Real threat of AI displacing jobs: Telecom Secretary
While digitisation has delivered great benefits to the country, the threat of automation and Artificial Intelligence (AI) displacing jobs is real, Telecom Secretary Aruna Sundararajan said on Monday.
"Adoption of digital technology has proved to be a great democratiser and leveller in India, especially in doing away with many hierarchies in the Indian economy. But digital is also throwing up as many challenges. There are no easy answers to them," Sundararajan said, while delivering the keynote address at a conference on "future of the digital economy" here.
"There are various estimates about the rate at which jobs are becoming irreverent - from 10 per cent to a high of 70 per cent. So this threat is real," she said while referring the rise of AI.
With dangers of job losses looming large, can providing universal basic income be the answer?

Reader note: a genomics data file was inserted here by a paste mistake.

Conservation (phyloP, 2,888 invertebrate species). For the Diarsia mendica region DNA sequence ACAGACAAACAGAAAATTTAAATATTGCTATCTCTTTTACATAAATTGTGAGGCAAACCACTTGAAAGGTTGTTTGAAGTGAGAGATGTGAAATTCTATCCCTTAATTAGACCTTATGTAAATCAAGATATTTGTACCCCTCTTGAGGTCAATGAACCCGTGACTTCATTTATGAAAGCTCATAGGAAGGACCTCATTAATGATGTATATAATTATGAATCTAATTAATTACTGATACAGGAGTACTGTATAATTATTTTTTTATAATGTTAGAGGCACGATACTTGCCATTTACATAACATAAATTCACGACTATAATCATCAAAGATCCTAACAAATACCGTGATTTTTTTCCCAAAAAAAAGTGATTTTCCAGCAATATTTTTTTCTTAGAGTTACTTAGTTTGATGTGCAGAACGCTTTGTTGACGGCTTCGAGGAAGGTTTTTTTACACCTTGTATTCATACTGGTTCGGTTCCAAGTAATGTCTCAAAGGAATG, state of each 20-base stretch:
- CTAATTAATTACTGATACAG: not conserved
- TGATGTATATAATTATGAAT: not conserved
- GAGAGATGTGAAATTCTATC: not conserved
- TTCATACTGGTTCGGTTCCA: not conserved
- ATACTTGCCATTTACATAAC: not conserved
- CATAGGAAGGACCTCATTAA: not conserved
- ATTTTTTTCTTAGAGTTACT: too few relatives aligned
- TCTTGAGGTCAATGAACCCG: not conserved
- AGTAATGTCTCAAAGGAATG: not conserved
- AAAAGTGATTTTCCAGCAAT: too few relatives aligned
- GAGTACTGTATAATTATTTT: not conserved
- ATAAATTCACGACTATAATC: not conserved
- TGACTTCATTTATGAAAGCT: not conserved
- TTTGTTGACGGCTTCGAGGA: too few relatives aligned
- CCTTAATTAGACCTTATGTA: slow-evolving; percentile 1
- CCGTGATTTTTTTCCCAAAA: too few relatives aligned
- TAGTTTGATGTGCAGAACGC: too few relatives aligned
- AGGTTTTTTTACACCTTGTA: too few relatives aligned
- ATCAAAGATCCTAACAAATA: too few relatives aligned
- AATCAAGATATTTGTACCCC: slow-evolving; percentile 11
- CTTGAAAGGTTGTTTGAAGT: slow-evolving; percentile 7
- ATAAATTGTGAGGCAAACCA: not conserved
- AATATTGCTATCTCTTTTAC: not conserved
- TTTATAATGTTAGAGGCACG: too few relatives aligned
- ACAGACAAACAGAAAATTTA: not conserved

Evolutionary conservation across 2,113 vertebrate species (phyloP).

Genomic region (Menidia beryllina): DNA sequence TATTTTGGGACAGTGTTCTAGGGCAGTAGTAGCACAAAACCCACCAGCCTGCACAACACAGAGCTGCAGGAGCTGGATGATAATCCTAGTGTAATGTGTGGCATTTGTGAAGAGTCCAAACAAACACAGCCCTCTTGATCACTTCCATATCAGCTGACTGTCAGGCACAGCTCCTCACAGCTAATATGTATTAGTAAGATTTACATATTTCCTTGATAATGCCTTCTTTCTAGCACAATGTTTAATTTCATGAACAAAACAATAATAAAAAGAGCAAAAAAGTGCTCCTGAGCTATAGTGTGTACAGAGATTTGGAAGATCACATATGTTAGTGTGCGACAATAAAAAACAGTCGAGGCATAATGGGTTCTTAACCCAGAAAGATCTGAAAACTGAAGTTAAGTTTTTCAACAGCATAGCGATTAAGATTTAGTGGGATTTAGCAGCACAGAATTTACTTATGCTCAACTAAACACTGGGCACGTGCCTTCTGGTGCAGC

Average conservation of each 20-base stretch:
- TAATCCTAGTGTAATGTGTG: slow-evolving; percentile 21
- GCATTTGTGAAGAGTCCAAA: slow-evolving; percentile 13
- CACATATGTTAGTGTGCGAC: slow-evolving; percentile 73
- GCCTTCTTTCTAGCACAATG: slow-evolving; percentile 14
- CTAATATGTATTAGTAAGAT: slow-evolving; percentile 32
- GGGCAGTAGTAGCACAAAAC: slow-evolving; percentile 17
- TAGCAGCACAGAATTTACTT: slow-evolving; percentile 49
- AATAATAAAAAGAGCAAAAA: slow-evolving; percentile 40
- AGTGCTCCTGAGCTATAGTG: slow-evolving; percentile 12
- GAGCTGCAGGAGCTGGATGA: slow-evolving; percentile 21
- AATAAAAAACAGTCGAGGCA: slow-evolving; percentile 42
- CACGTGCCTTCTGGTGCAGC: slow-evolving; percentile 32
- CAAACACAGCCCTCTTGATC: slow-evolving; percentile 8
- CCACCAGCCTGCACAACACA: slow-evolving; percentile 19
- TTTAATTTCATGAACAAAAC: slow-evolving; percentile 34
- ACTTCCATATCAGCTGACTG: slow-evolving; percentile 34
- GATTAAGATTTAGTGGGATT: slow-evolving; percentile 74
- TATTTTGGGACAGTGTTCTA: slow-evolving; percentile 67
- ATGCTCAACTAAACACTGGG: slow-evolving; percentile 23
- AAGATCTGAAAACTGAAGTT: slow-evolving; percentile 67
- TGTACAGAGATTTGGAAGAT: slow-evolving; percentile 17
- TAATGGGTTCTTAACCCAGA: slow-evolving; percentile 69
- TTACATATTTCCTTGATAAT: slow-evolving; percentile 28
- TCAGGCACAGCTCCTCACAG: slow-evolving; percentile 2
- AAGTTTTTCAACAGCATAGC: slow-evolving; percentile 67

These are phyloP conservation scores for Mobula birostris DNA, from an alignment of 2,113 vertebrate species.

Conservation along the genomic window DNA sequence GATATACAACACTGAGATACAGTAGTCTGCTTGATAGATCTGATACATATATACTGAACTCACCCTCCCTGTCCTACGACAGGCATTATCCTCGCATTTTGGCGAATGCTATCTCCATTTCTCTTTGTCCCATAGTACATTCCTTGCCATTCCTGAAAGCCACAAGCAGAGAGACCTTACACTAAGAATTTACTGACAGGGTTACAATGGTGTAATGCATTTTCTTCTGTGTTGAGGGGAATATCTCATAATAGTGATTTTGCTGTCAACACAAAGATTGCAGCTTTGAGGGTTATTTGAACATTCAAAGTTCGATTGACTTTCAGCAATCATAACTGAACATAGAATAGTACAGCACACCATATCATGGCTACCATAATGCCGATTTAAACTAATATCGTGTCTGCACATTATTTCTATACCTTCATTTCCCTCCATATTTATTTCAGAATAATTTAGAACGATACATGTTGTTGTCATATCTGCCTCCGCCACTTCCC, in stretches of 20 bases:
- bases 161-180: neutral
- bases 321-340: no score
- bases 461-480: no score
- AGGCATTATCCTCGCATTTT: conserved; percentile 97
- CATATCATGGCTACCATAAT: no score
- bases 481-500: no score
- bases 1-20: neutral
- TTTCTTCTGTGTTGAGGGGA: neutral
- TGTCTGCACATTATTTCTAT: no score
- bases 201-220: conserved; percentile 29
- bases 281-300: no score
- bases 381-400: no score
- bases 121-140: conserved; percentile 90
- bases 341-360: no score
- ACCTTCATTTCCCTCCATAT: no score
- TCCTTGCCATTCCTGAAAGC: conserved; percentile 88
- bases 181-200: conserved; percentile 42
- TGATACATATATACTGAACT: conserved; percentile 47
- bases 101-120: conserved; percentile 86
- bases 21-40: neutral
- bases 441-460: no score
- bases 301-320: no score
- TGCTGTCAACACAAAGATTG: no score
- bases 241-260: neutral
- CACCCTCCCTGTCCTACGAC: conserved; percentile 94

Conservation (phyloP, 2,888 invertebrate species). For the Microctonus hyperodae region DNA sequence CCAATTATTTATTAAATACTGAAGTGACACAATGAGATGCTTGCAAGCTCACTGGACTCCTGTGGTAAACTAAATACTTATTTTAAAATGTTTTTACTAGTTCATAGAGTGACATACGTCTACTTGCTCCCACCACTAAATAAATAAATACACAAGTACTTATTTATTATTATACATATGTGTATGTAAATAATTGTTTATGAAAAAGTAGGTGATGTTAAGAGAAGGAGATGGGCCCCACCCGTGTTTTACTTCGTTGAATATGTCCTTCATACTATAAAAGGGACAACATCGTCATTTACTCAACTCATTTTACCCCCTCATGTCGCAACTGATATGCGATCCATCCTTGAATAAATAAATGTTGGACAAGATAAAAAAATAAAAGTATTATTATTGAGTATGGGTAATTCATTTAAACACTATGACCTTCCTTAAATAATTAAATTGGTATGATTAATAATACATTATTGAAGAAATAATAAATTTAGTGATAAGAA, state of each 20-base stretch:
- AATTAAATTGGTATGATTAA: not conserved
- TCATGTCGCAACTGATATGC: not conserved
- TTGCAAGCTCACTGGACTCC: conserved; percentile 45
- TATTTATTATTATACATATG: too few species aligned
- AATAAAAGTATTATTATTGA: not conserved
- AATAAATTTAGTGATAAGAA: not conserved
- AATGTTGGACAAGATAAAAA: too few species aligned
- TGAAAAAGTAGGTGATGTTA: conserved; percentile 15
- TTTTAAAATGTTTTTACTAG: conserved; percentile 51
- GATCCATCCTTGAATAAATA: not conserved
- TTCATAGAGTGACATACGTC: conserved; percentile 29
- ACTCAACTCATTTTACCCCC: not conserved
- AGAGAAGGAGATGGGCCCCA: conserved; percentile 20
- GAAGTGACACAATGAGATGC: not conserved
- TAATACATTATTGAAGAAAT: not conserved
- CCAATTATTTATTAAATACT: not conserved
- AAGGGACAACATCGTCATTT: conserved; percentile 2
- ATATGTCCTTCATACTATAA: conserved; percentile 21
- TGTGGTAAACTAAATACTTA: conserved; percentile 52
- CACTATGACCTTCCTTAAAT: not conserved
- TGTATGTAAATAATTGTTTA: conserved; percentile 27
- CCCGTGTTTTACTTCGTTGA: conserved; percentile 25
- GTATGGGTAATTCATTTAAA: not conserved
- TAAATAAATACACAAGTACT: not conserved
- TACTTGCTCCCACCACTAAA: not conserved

"The idea of providing universal basic income is gaining ground because a lot of Silicon Valley leaders are pushing for it," she said.
Participating at a separate panel discussion, Sanjeev Bikchandani, Co-Founder of Info Edge which runs the job portal Naukri.com, said that there will be no large scale job losses due to AI.
"Some jobs will definitely go. But this happens all the time with new technology arriving. Similar questions were raised when computers were introduced in India. AI will create new industries," he said at the conference co-organised by Indian Council for Research on International Economic Relations (ICRIER) and Data Catalyst, a non-profit organisation.
But do Indians have the skill set for the new jobs that may be created by the new industries?
According to a new report released last week by job skills assessments company Aspiring Minds, over 80 per cent Indian engineers are unemployable for any job in the knowledge economy.
A mere three per cent engineers have new-age technological skills in areas like AI, Machine Learning, Data Science and mobile development, the report said.
On aggregate, the employability for new-age jobs is on average 1.7 per cent, showed the findings based on more than 170,000 Indian engineering students.
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